HP on Thursday shook the mobile devices world in announcing that it’s killing off its webOS-powered smartphones and TouchPad tablet line.
The TouchPad reportedly suffered poor sales in its short few weeks on the market, and little hasbeen heard about HP’s Palm Pre family of smartphones.
HP said it’ll continue to explore options to optimize the value ofwebOS software going forward.
“They’re just trying to say they’re looking for somebody to buywebOS,” Carl Howe, director of anywhere consumer research at the YankeeGroup, told TechNewsWorld.
Will HP succeed? After all, webOS has been limping along for years,first at Palm, where it was developed, and then at HP, which got theOS when it purchased Palm in 2010.
HP did not respond to requests for comment by press time.
HP’s Global Plans for webOS
HP bought Palm back in April 2010 to get into the mobile market.
The acquisition would be a transformational deal in theconnected mobility market, said Todd Bradley, executive vice president of HP’s personal systems group. HP would invest heavily in product development.
That connected market extends from mobile devices to netbooks andlaptops, and it incorporates the cloud. It’s the same connected marketApple is tackling with iOS andiCloud.
HP showed few outward signs in recent months that it was losing faith in the plan that led it to buy Palm. HP CEO and President Leo Apotheker reiterated the vision of aseamless, secure, context-aware, connected world in his keynotespeech at an HP strategysummit in March, and again at the AllThingsD conference in June.
What happened? What led HP to scuttle its vision after splurging $1.2billion on Palm? Can it recoup its costs?
Suffering From the Mobile Market Squeeze
Perhaps HP was too late after Apple had alreadyestablished a powerful lead with the iPhone. Maybe HP was also heartened by the progress of Android, which made significant gains within a year of its launch and is now nipping hard atApple’s heels.
Android took 20percent of the media tablet market from iPad in the last year, ABIResearch found.
However, unlike Android, which is licensed to anyone who wants to useit to power their mobile devices, webOS is, like Apple’s iOS, a closedsystem.
When your business model is similar to the market leader’s, you’dbetter hope for two things: That the market leader is somnolent enoughto let you catch up to it, and that your marketing and distributionskills are better.
However, Apple has constantly innovated in the product field, and itsmarketing and distribution are widely recognized as second to none.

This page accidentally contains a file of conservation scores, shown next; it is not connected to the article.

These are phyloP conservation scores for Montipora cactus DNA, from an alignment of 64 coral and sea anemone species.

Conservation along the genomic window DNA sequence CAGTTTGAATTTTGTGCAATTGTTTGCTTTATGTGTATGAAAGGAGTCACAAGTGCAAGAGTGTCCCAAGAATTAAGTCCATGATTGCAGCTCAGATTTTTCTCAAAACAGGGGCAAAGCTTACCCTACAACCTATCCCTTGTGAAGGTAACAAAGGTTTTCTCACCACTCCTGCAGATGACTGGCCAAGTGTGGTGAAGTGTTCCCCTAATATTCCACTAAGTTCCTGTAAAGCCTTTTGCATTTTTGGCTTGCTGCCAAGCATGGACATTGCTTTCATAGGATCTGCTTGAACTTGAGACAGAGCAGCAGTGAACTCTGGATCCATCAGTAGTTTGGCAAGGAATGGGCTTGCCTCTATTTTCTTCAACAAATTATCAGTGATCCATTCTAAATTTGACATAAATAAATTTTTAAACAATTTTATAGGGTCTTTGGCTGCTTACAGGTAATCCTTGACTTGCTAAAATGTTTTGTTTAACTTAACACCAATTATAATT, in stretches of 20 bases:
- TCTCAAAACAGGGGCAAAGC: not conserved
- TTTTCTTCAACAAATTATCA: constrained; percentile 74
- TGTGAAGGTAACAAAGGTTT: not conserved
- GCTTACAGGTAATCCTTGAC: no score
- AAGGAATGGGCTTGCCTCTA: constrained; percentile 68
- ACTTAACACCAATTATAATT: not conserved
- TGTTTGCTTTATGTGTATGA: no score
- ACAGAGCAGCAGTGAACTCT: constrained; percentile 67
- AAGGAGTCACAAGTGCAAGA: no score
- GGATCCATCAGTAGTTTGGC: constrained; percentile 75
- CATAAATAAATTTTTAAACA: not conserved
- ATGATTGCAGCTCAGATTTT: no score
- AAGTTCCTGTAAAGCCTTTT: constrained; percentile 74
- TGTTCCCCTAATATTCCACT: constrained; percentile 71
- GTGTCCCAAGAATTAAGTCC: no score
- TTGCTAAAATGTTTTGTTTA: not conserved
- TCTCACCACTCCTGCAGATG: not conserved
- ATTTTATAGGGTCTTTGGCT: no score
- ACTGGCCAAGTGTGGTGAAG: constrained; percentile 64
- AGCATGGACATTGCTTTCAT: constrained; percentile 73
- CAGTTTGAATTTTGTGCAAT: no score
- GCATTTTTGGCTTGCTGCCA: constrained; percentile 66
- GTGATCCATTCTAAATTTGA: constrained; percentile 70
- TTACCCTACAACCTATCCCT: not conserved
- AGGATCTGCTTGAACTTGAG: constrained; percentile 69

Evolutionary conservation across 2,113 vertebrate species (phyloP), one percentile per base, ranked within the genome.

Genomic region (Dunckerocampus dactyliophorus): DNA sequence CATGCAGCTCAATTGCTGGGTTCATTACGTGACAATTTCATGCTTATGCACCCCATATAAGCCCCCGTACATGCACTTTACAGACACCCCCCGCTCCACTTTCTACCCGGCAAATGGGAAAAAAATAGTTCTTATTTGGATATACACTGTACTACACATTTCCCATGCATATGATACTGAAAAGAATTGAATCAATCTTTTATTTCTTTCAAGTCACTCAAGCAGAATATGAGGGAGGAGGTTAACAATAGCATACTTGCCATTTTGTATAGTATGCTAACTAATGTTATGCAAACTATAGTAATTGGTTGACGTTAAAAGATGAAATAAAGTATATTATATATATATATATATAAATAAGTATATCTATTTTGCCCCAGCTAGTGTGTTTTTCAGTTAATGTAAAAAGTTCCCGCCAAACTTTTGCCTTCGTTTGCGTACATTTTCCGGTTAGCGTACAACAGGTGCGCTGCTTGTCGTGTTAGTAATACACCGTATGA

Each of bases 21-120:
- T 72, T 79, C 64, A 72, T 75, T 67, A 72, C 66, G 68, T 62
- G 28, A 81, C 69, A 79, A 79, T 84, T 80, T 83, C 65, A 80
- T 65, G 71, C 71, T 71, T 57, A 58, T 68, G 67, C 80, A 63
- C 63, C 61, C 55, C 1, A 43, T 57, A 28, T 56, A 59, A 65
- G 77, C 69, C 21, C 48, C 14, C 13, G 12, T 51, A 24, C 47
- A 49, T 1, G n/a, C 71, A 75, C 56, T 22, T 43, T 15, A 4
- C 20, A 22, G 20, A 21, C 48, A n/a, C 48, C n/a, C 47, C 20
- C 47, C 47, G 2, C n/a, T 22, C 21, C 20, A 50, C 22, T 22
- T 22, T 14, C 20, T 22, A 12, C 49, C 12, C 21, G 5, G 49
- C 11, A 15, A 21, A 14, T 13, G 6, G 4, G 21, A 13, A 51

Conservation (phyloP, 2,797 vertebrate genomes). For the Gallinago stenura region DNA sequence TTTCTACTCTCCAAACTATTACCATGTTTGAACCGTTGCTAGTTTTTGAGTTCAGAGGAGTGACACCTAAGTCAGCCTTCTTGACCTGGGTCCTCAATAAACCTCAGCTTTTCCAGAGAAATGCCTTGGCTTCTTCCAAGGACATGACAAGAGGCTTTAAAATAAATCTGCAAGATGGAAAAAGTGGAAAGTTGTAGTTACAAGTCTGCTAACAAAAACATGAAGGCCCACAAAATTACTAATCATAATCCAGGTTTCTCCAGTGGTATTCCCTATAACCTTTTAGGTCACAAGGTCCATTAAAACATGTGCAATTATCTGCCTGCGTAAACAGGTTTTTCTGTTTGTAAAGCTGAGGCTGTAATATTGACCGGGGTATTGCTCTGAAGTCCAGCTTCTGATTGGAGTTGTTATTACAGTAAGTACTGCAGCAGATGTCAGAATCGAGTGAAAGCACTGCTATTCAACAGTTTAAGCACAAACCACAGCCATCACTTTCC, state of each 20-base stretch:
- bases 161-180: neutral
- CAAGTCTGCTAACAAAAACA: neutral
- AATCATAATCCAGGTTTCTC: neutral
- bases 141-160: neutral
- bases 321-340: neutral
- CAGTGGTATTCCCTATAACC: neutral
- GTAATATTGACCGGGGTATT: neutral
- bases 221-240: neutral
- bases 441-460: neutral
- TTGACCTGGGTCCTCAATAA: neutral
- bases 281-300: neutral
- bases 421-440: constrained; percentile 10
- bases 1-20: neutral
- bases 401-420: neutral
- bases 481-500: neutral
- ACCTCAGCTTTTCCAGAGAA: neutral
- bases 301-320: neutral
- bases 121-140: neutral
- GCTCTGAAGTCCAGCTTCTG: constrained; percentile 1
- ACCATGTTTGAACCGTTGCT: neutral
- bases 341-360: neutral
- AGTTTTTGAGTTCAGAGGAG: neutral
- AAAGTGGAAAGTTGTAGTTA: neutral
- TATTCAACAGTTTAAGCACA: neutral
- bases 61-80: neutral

webOS Device Woes
The news of HP’s webOS device shutdown came the day after its latest webOS phone, the Palm 3, went on sale in Europe.
Meanwhile, sales of the TouchPad have been so bad that U.S. retailer Best Buy, atleast, is reportedly pressuring HP to take back its piles of excess inventory. HP was forced toslash TouchPad prices three times recently after having put thedevice on retailers’ shelves only last July.
HP needed the time to mature webOS and its devices, Richard Shim, asenior analyst at DisplaySearch, told TechNewsWorld. Further, HP hadto learn a whole new set of skills — create a healthy app developercommunity, help devs create good apps, sell the product anddifferentiate it from others.
But the fast-moving mobile device market is unforgiving, and HPcouldn’t get the time it needed to catch up.
HP’s having a strong presence in the corporate market didn’t helpbecause it lacked apps.
“If you can’t tell the CIO, the CEO, the VP of IT that your producthas the apps they need for their tablet, you won’t get any traction,”Laura DiDio, principal at ITIC, told TechNewsWorld.
Possible Alternatives for webOS
There are other areas where webOS might fit, such as embedded systems, suchas those in smart appliances, or intelematics –telecommunication devices in automobiles such as GPS and automotivenavigation systems.
That’s the area HP’s Bradley and Apotheker are possibly eying.
However, it’s not clear whether HP can penetrate those markets.
“[Succeeding in the embedded systems market] would be a stretch,although HP’s history in industrial measurement equipment may offerthem some ins there,” said Charles King, principal analyst at Pund-IT.
“The embedded OS space is extremely crowded,” King told TechNewsWorld.”But the biggest challenge for HP there would be to convincedevelopers that webOS has a chance. That seems like a tall order.”
A Two-Time Loser?
If HP puts webOS up for sale, will it get any takers? That depends on whom you talk to.
u201cWebOS has had a couple of owners now, and I’m not optimistic,” theYankee Group’s Howe pointed out. “It may be the operating systemnobody wants.”
That may be too gloomy a view to take, especially in light of Google’srecent purchase of Motorola.
“There are a lot of people willing to buy webOS so they can stay inthe mobile business in the wake of Google’s purchase of Motorola,” RobEnderle, principal analyst at the Enderle Group, told TechNewsWorld.
That purchase is driving the mobile device market toward a verticallyintegrated model, Enderle said.
“There will be three players left. Apple and Google-Motorola are thefirst two, and whoever wants to be the third one may be looking atwebOS,” Enderle speculated.
“HTC is probably the hungriest, but there’s also Samsung and LG,”Enderle stated. “They all have the money and resources to buy webOS.”